• CESJ's annual celebration in April was well attended, and preceded by a demonstration outside the Federal Reserve in Washington, DC, sponsored by the American Revolutionary Party, which many CESJ members attended. The point of the annual demonstration that started in April 2005 is to convince the Federal Reserve to adopt Capital Homesteading monetary and credit reforms as a way of financing acquisition of productive assets by ordinary people who currently lack access to the means of acquiring and possessing private property.
• Great efforts have been made by Ulysses James Montgomery, and Norman and Marie Kurland to save Nihonmachi Terrace in San Francisco's "Japan Town" for the elderly residents, who are baffled by proposals to renovate the building at great cost in a way that residents fear could result in their losing their homes.
• On August 7-9, 2008, in cooperation with the Catholic Central Union of America (which was hosting its annual convention of the Scholars for Social Justice), CESJ participated in the first Social Justice Collaborative to seek areas of commonality and cooperative action on capital ownership as a fundamental human right. This initiative sprung from challenges to CESJ's Just Third Way coming from scholars from the Distributist school of thought. The Social Justice Collaborative brought together a number of scholars, including Dale Ahlquist (president of the American Chesterton Society), Don Killoren (representing the Georgists), and various university professors from the U.S. and Canada. CESJ's network was represented by Father Edward Krause (director of the Central Bureau), Fr. Matthews Habiger, Geoff Gneuhs, Dr. Sam Nigro, Rudy Wrobel, Laura Zacher (Senior Project Manager for the East St. Louis MECLC project), The Hon. Alvin Parks, Jr. (mayor of East St. Louis), and Dawud Muhammad of Talk Black Live Radio, among others. Prior to the discussions between CESJ, the Distributists and the Georgists, the Collaborative sponsored panels on universal health care reform. Specific proposals were presented by Michael O'Dea (Christus Medicus), Dr. Sam Nigro, and CESJ's Norman Kurland. Perhaps the most important outcome of the Collaborative was the development of a joint statement to launch the Abraham Federation, reflecting support from the Muslim, Christian and Jewish communities: "The Abraham Federation is a coalition of organizations that hold in common the idea that access to property ownership is the key to justice, and justice is the key to peace. We are a think tank and catalyst for social change comprised of Muslims, Christians, Jews and all who uphold the principles of natural law. We advocate limited economic power of the State, free and open markets, and the full rights of private property."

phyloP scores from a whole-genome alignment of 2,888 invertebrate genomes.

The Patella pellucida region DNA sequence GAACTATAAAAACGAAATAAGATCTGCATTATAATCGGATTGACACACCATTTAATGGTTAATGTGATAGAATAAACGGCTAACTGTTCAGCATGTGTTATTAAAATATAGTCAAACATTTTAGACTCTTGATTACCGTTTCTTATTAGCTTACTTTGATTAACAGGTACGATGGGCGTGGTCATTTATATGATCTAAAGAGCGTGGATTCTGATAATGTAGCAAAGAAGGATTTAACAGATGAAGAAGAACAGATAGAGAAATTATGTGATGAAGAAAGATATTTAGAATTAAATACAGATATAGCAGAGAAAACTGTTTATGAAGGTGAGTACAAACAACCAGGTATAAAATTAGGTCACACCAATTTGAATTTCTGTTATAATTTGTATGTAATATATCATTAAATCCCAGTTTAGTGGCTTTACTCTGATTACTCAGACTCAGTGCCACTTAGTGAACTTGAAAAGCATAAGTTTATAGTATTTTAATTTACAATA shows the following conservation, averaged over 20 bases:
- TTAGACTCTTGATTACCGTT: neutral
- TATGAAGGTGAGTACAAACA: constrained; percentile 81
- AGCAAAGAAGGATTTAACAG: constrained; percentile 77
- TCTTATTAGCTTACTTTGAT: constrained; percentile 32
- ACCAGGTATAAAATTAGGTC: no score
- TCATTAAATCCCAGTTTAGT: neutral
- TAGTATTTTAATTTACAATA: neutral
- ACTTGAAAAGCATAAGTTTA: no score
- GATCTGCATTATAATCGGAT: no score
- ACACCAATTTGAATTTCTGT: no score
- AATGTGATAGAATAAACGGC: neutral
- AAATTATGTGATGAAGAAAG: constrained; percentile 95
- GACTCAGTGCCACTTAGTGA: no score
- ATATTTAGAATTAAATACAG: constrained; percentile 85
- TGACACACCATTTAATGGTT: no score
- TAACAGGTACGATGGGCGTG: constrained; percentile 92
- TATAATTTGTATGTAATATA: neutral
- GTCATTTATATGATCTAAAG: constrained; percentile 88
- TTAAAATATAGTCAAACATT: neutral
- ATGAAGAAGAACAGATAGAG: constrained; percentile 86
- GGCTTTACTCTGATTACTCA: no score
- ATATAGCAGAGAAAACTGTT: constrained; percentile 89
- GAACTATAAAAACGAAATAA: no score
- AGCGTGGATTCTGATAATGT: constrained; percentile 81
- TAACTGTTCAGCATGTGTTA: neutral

• Michael D. Greaney delivered the Keynote Address at the centenary of the Central Bureau, Catholic Central Union of America. The address, "Good is to be Done," correlated the Just Third Way based on natural law with Catholic social teaching, promotion of which is the special mission of the CCVA.
• In response to a request to contribute a chapter to a book on "social capitalism" that was to be published in the United Kingdom, CESJ made extensive revisions in its Just Third Way paper. While the book project appears to have been abandoned, the new version of the Just Third Way paper represents a major advance in communicating the vision.
• Economic Justice Media, CESJ's imprint for its publishing effort, released two major works in 2008. The first is In Defense of Human Dignity, a collection of articles by Michael D. Greaney previously published in Social Justice Review, the official journal of the Central Bureau, Catholic Central Union of America in St. Louis. The book has received some extremely positive feedback, and is being considered as a text or supplemental reading for a number of education programs focused on social justice and economics. The second is an annotated edition of The Emigrant's Guide, a "long lost" book by William Cobbett, revered by distributists as "the apostle of distributism" for his strong advocacy of widespread ownership of the means of production. CESJ's edition features an in-depth foreword as well as extensive notes and an index, which create significant "value added" for the reader interested in "minute particulars" of a system described in broader strokes by Alexis de Tocqueville in Democracy in America. Both volumes are available from Amazon. In Defense of Human Dignity is also available from Barnes and Noble, while our edition of The Emigrant's Guide may soon be available there as well.